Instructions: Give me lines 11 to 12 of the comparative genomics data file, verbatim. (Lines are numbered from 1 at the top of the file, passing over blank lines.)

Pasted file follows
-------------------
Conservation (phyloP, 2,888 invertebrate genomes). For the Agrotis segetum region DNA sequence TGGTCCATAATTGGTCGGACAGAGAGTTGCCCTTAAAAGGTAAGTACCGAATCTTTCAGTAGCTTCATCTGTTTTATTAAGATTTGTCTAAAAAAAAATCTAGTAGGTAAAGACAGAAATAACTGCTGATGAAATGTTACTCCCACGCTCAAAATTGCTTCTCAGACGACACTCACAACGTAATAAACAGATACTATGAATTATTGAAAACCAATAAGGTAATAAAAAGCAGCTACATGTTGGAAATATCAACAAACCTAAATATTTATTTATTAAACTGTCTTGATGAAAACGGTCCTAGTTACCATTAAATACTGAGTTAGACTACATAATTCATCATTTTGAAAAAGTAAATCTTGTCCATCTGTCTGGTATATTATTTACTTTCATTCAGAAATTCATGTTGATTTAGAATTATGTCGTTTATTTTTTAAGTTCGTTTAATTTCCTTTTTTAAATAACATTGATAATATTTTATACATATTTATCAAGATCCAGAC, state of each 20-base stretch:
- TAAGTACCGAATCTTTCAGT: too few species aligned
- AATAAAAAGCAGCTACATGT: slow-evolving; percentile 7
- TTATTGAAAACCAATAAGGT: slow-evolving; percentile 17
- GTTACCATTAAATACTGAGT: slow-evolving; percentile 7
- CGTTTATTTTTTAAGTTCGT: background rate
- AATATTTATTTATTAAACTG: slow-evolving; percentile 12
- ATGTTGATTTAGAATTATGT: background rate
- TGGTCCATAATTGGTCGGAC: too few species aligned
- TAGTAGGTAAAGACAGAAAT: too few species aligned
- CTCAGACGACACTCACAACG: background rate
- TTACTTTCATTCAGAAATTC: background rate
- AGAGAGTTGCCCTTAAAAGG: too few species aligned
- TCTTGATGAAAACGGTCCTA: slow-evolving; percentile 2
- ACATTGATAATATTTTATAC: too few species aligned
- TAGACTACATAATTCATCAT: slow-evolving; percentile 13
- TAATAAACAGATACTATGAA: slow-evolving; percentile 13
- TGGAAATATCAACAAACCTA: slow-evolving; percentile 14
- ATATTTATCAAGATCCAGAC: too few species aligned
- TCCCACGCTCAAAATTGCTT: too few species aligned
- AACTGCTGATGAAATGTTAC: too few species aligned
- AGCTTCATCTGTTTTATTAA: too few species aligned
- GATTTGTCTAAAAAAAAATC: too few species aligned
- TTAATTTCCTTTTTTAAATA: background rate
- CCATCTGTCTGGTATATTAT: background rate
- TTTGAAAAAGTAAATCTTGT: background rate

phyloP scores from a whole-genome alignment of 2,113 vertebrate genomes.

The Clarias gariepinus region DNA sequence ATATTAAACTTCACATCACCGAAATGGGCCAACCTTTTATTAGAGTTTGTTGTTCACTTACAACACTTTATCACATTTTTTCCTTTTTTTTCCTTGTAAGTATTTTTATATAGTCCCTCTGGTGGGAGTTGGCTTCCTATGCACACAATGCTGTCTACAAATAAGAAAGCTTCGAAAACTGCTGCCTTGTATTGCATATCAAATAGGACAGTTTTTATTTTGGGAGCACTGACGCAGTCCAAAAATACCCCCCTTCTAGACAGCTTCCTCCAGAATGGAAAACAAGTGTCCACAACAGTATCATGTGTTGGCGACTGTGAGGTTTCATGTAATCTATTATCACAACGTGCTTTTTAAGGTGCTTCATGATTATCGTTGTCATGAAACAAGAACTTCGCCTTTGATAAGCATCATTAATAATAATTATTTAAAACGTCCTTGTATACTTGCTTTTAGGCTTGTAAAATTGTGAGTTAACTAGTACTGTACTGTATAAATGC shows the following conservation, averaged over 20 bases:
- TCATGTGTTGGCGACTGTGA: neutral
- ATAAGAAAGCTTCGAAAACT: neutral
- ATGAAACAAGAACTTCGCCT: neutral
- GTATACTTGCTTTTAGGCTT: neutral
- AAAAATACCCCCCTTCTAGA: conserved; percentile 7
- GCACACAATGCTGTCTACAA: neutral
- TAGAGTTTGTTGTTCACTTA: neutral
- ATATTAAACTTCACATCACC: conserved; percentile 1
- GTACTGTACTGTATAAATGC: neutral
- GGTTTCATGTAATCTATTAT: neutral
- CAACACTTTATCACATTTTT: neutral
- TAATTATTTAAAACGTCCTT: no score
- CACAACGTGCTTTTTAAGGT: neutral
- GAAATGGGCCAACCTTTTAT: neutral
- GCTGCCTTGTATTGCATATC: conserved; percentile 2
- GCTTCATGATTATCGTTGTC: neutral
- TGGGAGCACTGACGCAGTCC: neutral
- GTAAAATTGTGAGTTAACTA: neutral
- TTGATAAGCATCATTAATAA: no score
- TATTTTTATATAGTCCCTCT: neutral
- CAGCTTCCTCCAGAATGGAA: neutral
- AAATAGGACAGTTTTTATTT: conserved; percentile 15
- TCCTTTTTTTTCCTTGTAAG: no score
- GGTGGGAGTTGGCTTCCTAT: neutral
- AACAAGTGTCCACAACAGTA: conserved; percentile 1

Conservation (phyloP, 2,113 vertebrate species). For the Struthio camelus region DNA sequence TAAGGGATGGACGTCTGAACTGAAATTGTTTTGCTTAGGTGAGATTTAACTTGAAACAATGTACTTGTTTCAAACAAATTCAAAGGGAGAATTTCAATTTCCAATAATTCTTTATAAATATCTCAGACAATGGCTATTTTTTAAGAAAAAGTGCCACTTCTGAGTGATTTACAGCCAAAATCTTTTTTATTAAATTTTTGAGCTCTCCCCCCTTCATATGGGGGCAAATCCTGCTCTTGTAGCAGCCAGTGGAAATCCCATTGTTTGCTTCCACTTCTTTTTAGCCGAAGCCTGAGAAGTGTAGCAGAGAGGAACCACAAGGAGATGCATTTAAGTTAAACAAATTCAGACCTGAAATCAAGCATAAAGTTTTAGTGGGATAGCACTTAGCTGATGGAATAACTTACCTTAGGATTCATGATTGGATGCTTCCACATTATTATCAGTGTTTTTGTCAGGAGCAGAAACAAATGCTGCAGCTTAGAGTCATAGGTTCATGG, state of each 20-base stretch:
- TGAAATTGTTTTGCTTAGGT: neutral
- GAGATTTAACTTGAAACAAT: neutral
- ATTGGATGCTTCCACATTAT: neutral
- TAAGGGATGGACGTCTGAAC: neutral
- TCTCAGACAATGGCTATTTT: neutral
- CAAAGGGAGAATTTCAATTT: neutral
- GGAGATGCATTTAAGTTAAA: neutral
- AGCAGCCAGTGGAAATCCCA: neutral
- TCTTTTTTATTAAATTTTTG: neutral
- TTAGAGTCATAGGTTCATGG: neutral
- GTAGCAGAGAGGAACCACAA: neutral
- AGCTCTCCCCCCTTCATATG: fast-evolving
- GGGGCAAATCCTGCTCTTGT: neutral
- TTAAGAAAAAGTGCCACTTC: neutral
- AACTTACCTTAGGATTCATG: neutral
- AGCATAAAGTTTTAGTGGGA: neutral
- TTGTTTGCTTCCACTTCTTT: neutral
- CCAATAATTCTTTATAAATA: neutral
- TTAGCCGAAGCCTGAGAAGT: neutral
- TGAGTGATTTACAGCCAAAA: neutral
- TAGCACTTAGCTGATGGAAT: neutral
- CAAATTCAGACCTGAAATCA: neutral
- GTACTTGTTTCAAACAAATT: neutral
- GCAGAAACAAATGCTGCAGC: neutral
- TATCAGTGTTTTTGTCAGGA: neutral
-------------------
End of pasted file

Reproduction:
- CTCAGACGACACTCACAACG: background rate
- TTACTTTCATTCAGAAATTC: background rate